PORT MORESBY – Carolyn Blacklock, former acting managing director of PNG Power, has been arrested by a police criminal investigation team and charged with conspiracy, forgery, false pretence and misappropriation.
The forensic team had been established by police commissioner David Manning to investigate high level financial crimes.
Ms Blacklock, 48, from Mareeba in Queensland, is alleged to have conspired with another person to forge an employment contract and defraud PNG Power of K1.7 million between August 2018 and August 2019.
Police say that in August 2017, Ms Blacklock was employed by global infrastructure consultants Cardno PNG as an advisor to the Department of the Prime Minister and National Executive Council (NEC).
Cardno PNG manages the Economic and Social Infrastructure Program, under which Ms Blacklock was employed, which is a development assistance program supported by Australian government aid.
In January 2018, when Peter O’Neill was prime minister, the NEC appointed her to temporarily head up PNG Power, in which the sole shareholder is the government-owned Kumul Holdings, while the managing director’s job was advertised.
The police allege that Ms Blacklock and PNG Power chairman, Peter Nupiri, conspired to fabricate a contract of employment to appoint Ms Blacklock as acting managing director while she was still employed by Cardno PNG.
They allege that, relying on the fraudulent contract, between August 2018 and August 2019 Ms Blacklock directed PNG Power finance staff to pay her more than K1.7 million even though she was still receiving a salary from Cardno PNG.
On Monday, Ms Blacklock was arrested at Harbour City, Konedobu, and interviewed by the National Capital District Fraud Squad.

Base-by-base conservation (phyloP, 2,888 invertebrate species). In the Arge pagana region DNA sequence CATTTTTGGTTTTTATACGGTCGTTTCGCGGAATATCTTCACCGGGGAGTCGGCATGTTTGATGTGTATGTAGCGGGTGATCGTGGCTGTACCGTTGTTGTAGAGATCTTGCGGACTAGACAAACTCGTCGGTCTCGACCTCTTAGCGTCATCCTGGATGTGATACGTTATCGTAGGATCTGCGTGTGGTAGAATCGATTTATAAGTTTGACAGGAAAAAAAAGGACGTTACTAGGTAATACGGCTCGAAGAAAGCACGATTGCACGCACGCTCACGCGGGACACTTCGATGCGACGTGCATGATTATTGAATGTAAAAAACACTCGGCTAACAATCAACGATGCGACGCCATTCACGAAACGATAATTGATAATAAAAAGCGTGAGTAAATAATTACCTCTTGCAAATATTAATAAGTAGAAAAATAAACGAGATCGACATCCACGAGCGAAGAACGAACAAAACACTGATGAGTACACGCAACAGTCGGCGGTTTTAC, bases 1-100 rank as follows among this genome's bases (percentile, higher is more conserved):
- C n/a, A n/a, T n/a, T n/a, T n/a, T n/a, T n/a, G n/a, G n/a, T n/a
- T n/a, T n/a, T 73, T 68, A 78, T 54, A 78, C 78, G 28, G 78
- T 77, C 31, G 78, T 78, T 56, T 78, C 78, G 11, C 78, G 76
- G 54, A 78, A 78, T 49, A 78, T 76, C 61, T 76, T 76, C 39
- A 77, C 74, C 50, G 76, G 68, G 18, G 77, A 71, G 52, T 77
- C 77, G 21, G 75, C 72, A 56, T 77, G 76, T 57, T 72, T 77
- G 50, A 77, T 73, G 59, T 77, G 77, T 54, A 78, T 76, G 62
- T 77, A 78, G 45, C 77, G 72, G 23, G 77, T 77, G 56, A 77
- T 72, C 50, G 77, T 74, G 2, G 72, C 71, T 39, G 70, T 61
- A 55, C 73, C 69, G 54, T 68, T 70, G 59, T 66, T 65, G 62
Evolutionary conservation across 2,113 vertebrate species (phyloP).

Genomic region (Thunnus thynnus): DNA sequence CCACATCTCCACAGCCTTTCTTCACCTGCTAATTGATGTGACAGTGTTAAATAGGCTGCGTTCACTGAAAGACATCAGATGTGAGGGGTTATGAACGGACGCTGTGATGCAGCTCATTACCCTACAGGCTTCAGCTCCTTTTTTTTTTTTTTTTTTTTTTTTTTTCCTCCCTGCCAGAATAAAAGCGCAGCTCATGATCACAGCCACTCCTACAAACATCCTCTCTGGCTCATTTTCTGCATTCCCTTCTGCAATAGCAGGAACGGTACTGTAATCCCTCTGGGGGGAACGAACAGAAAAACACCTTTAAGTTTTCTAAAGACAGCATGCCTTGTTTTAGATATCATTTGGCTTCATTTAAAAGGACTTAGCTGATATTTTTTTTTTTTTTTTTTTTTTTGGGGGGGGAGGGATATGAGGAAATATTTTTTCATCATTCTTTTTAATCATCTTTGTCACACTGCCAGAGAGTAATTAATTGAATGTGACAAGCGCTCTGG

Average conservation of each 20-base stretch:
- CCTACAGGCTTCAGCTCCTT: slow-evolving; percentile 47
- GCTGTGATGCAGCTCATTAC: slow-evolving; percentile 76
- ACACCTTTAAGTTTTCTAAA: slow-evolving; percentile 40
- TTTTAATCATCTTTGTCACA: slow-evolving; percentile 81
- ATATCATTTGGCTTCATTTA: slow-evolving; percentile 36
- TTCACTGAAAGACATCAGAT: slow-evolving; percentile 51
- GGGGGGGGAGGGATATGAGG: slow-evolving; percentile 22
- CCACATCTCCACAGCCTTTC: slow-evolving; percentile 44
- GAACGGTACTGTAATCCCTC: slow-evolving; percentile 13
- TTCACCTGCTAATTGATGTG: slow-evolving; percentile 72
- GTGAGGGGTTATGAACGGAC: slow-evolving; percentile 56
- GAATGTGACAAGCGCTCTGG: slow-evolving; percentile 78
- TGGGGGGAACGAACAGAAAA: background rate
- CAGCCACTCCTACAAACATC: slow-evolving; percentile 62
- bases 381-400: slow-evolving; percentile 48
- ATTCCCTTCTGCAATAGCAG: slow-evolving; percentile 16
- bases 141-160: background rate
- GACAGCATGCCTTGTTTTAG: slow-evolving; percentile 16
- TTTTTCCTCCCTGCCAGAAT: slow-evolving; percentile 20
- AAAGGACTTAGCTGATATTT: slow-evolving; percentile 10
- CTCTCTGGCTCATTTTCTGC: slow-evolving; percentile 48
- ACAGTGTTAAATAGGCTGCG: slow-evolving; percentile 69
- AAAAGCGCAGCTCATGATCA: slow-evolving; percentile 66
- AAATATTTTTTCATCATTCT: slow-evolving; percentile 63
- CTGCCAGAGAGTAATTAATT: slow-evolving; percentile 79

After the interview, police said they were satisfied there was sufficient evidence to charge her under the Criminal Code.
Ms Blacklock's arrest will have triggered considerable concerns within her employer, Cardno PNG, and Australia’s Foreign Affairs Department, to which Cardno PNG is a major managing contractor within the Australian development aid program.
Cardno’s website says the Economic and Social Infrastructure Program, under which Ms Blacklock worked, is “a development assistance program supported by the Australian Government (DFAT) and implemented by Cardno.”
It is believed that Cardno PNG has previously paid salaries for key positions in the PNG government and its entities.
More recently Cardno deployed Dr David Kavanamur as economic and infrastructure advisor to prime minister James Marape.
Dr Kavanamur’s Linked In account refers to him as a full-time strategic advisor at Cardno PNG.
Professor Albert Schram, former vice-chancellor of the PNG’s University of Technology, himself arrested in a high level entanglement, feels some sympathy for Ms Blacklock
“Oh no, there we go again,” Prof Schram stated on Twitter.
“A reputable foreign professional, who never had any run in with the law or police, is suddenly charged by Port Moresby cops-for-hire, usually paid by dishonest employees looking for payback.”
His advice was, “Expats: avoid PNG at any cost.”
Whether Ms Blacklock’s case has been trumped up, as was Prof Schram’s, remains to be seen.
But having third party advisers ultimately funded by Australian development aid occupying senior advisory positions at the heart of PNG political decision-making will always present a risky relationship.
Additional sources: Sunday Bulletin; Cardno website; Linked In